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Emerging Voices in Swedish Literature: Diversity and Difference

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Issue number: 2020:1-2


Emerging Voices in Swedish Literature: Diversity and Difference

by Anja Tröger

The five authors whom this current issue of Swedish Book Review introduces have all recently published their first novel, and, as the headline ‘diversity and difference’ suggests, their literary voices add something different to the Swedish canon of literature, diversifying this very canon. But what do we actually mean when we talk about diversity in Swedish literature? In an attempt to address this question in a productive way, I began by looking up the term ‘diversity’ in the Oxford English Dictionary, where it states that it can be understood as ‘the condition or quality of being diverse, different, or varied; difference, unlikeness’. When, according to this definition, diversity is about difference, it immediately raises the question: difference in relation to what? Are we talking about authors and/or fictional characters who are different from a predominantly white, hetero-normative majority? And, when we identify a norm as such, and recognise difference in relation to this norm, the next question would be: so what? Or, to put it less flippantly: when we recognise someone as being different from this norm, what does this kind of differentiation do?

Pooneh Rohi, Kayo Mpoyi, Adrian Perera, Balsam Karam and Joel Mauricio Isabel Ortiz
Pooneh Rohi, Kayo Mpoyi, Adrian Perera, Balsam Karam and Joel Mauricio Isabel Ortiz. Images: Linda Gren, Kajsa Göransson, Niklas Sandström, Magnus Liam Karlsson and Göran Segeholm


To illustrate what I mean with this question, I would like to draw on an example from Swedish politics, which most Swedish readers are probably familiar with: the REVA project. This project ran between 2008 and 2014 and was initiated by the government with the aim of expediting the deportation of undocumented immigrants from Sweden. It granted the police the legal means to question people on the suspicion that they might not have the necessary documents to prove their rightful residence in the country. On the streets of Stockholm, on the metro system and in shopping centres, the police mainly questioned people on the basis of appearance; because they looked ‘different’. This soon led to a heated public debate about the lawfulness of the project, and whether or not the police were actually conducting racial profiling. In defence of the project, the Minister for Justice at the time, Beatrice Ask, dismissed accusations of reinforcing institutional racism, and stated in a radio interview that instead, the issue was of a personal nature. As she said, ‘One’s experience of “why someone has questioned me” can of course be very personal.’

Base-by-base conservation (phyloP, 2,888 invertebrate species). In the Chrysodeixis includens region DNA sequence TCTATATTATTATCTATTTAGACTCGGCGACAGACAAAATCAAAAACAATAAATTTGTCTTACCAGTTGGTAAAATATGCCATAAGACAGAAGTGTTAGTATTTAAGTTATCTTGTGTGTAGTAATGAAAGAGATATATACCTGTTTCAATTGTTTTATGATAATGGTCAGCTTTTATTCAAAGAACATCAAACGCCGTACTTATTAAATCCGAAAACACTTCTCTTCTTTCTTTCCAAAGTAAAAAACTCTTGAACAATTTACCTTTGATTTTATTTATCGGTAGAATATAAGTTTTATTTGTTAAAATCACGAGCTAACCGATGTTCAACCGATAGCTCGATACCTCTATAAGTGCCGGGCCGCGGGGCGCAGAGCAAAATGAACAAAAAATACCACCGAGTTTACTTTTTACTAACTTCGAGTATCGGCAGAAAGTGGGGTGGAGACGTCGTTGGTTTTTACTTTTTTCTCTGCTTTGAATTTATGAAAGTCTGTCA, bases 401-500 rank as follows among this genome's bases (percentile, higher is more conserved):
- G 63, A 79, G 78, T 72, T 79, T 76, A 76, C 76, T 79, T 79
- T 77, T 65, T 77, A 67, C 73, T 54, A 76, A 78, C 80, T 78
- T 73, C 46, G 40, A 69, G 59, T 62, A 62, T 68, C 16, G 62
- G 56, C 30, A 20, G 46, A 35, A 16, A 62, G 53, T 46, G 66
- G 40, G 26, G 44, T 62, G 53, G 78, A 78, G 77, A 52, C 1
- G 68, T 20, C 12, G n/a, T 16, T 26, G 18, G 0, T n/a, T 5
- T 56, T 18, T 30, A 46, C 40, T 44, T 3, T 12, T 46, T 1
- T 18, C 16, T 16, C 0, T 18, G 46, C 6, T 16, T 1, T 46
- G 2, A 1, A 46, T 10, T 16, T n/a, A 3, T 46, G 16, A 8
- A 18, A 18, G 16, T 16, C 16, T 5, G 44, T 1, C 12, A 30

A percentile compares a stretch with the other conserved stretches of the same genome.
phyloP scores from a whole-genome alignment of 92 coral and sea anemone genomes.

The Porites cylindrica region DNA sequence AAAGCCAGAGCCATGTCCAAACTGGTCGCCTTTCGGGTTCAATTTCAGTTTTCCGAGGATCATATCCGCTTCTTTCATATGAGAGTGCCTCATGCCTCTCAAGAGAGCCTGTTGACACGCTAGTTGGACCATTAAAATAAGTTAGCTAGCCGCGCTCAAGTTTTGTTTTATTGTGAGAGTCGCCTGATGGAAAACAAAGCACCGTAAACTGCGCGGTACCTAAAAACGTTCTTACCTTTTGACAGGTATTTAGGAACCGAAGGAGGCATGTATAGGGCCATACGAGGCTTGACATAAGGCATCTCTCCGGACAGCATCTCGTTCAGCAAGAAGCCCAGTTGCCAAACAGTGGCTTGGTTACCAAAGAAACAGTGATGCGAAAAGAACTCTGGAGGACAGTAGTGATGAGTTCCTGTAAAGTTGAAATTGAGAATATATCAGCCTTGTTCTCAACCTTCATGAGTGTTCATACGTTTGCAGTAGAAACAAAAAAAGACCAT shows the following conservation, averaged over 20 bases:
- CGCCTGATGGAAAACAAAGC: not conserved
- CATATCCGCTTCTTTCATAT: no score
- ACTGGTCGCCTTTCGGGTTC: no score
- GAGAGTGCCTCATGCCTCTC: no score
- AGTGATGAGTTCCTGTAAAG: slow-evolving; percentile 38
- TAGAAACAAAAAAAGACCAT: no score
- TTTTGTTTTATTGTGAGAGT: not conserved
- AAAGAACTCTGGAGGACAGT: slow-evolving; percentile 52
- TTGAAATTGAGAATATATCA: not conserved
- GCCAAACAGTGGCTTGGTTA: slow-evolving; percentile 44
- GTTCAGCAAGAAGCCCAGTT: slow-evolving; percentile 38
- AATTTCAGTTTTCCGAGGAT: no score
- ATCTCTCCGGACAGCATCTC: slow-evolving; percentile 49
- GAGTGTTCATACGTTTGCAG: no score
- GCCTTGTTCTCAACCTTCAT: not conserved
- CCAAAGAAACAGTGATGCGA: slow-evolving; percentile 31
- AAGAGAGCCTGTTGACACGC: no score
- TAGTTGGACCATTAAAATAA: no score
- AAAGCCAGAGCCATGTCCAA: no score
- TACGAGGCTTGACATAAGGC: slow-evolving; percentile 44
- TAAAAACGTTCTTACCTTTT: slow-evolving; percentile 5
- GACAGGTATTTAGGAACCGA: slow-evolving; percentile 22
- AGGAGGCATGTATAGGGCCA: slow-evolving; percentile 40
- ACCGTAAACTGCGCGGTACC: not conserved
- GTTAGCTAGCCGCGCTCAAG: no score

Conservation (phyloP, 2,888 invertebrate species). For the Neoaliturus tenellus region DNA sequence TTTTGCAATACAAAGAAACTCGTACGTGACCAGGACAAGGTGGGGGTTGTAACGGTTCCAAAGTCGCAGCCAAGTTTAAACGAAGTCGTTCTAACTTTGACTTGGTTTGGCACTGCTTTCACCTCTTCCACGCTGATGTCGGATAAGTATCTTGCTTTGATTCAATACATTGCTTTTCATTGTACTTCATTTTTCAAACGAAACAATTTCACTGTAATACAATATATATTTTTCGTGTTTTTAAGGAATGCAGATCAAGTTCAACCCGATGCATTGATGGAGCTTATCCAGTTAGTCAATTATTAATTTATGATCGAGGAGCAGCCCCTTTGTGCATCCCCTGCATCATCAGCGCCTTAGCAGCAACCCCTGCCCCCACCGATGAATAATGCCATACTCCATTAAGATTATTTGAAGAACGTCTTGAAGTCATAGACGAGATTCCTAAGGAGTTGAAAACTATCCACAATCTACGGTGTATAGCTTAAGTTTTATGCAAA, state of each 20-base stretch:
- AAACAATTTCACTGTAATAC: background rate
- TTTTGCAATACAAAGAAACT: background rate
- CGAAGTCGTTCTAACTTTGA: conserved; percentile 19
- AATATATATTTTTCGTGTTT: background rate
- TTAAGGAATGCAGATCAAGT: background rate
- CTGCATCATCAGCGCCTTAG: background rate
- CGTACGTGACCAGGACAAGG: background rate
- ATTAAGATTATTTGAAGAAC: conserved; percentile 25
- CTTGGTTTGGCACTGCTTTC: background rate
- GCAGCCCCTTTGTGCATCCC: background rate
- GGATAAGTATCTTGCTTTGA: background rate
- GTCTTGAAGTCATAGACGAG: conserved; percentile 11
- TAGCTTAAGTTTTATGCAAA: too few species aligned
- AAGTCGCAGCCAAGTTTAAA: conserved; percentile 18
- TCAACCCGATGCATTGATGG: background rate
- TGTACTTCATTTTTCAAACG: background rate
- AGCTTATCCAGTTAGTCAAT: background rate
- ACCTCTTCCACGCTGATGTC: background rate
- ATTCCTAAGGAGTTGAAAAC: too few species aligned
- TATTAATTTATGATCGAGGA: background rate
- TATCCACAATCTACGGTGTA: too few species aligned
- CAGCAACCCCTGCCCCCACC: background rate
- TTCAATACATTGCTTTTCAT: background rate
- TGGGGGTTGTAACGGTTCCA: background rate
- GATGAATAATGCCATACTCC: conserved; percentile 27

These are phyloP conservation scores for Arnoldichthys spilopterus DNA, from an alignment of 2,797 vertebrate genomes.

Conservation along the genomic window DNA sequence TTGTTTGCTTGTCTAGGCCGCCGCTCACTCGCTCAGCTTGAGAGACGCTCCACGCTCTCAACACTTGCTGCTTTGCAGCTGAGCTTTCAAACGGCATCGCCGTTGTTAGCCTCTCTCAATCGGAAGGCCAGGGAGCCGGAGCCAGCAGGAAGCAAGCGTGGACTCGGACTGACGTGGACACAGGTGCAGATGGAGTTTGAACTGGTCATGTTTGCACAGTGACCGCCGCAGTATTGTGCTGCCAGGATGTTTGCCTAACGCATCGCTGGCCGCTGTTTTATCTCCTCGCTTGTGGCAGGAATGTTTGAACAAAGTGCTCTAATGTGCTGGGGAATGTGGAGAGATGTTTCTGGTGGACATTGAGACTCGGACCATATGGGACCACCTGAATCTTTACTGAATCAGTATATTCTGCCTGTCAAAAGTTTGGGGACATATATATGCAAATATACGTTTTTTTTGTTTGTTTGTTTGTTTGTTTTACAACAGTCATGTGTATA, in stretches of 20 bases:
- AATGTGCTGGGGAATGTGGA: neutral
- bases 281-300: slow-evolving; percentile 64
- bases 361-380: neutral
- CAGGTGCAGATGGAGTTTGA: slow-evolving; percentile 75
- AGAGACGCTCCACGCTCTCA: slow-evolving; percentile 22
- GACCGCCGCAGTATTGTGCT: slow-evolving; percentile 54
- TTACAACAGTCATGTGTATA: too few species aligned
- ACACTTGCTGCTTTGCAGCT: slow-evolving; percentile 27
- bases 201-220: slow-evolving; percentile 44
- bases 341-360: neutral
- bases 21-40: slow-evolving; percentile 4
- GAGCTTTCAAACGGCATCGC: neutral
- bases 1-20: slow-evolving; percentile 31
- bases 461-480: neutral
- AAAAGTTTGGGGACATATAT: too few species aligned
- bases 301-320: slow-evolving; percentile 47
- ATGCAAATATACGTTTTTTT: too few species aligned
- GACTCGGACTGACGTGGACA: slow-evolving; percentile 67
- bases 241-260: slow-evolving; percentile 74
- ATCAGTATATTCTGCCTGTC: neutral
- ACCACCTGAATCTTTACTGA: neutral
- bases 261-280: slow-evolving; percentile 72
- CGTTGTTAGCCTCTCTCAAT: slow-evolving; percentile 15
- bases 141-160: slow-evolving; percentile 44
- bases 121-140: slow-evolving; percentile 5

Jonas Hassen Khemiri famously reacted to Ask’s statement with an open letter, first published in Dagens Nyheter on 13 March 2013. (An English translation by Rachel Willson-Broyles was published in Asymptote.) Subsequently, this letter went viral on social media, and achieved record numbers in clicks, likes, shares and retweets. It is safe to say that almost every Swede who uses Twitter or Facebook has at least seen its headline, ‘Bästa Beatrice’ (Dear Beatrice). In this letter, Khemiri makes Ask an offer: ‘I want us to trade our skins and our experiences. Come on.’ Through this body swap, Khemiri would have the chance to find out what it’s like to be a woman in the patriarchal world of politics, and Ask would be able to experience what it’s like when every policeman in the street, the shopping centre or on the metro has ‘the right to approach you and ask you to prove your innocence’. As Khemiri goes on to say, this atmosphere of suspicion ‘brings back memories. Other abuses, other uniforms, other looks.’ Despite the fact that he was born in Sweden, Khemiri feels excluded from society because he looks ‘different’, and, as he says, this exclusion complicates his sense of belonging to Sweden and Swedish society: ‘It is impossible to be part of a community when Power continually assumes that you are an Other.’